Americans are now forming impressions, based upon the unfolding news accounts, of the deadliest school shooting rampage in our history, a carnage that left 33 people dead on the Virginia Tech campus Monday. The questions that we generally raise are almost always the same: Why didn’t the school stop this sooner? How did the police, the counselors, the teachers, the dorm directors, all fail? How did the shooter’s parents fail? How can we stop this random violence in the future? And where can you go, or allow your children to go, and be truly safe? And, as with other tragedies, even non-believers often ask, “How could a good God allow such an act of senseless violence?”
Two questions interest me this morning. These are both questions that require you to dig a little deeper into the news cycle to get any resemblance of an answer. First, who was Cho Seung-Hui, the shooter? What do we know about the life of this 23-year old that might reveal to us why he began these random shootings, ending his life with suicide? And, second, how do ordinary people respond to these shootings and how will they make sense of this day for the rest of their lives?
First, Cho Seung-Hui, the shooter himself. He was a South Korean immigrant who arrived in the United States with his family in 1992, as an eight year-old boy. His parents worked at a dry-cleaning business in suburban Washington, D.C. He had been writing plays for some time and the content was dark and evil to say the least. He also left an eight-page note that has not yet been released to the public. An official, speaking on condition of anonymity, quoted the eight-page note as saying, “You caused me to do this.” Seung-Hui indicated in this same letter that the end was near for him and there was a deed to be done. Most striking of all he indicated his deep disappointment in his own religion, making several references to Christianity in particular. This makes me want to know so much more. What experience of Christianity did Cho have and how did it impact him, embitter him, or disappoint him so very deeply? We can’t know until more information is revealed but I want to follow this story with real interest. I would like to see what it might tell us about how we as Christians might face the real truth about how our communities of faith often fail our own people who are deeply troubled. How did Christians respond to this young man’s pleas and depression? What happened that made him so angry with faith? This I do know, there are a lot more like him who have experienced deep disappointment with our communities and actions. Disillusion runs high among young people who have been touched by various versions of Christian faith and practice.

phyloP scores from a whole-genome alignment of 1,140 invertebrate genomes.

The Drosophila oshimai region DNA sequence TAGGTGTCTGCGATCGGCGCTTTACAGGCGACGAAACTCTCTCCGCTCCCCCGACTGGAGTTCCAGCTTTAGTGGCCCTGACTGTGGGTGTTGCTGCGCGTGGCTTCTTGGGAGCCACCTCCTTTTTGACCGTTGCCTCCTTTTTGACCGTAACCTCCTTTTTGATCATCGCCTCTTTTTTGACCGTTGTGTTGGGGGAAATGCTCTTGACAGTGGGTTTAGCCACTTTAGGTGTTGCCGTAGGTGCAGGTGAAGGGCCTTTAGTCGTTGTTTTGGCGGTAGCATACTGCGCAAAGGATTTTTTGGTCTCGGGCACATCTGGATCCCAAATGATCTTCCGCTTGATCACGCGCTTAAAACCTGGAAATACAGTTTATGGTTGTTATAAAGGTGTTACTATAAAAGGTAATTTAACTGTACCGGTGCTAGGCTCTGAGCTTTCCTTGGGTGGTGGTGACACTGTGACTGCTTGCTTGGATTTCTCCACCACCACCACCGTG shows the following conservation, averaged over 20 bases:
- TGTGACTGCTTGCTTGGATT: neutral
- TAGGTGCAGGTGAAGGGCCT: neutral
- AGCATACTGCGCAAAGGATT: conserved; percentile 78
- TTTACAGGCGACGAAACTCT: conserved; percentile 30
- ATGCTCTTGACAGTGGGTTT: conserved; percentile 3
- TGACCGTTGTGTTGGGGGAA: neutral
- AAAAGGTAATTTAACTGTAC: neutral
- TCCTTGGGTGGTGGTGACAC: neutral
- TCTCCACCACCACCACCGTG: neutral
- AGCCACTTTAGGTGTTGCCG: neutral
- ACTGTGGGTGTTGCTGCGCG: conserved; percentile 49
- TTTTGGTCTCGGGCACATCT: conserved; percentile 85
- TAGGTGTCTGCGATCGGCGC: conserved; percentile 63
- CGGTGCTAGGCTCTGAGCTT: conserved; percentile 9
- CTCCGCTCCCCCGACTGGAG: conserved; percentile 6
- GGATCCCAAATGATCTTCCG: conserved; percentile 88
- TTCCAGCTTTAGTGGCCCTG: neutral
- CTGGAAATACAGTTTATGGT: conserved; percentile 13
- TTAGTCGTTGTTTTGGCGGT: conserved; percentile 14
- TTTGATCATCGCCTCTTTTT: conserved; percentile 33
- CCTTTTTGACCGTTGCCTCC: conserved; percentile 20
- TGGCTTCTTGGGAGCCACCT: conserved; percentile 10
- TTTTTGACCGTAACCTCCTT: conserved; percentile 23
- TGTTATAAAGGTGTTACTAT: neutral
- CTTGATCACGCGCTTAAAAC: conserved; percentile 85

Second, there are always stories of heroism and intense personal pain that fill our newspapers following such an event. One such story is that of one shooting victim, 30-year old Garrett Evans of Chicago. Evans was shot through both of his thighs and will survive. He describes in our daily newspaper this morning the feelings that he had as he dove under a desk just as he was hit. He expressed the typical emotions of victims by saying, “Dang! This is real.” He also says he saw the gunman’s face and played dead so he would not come back and finish him off. He described the classroom scene as “a war zone.”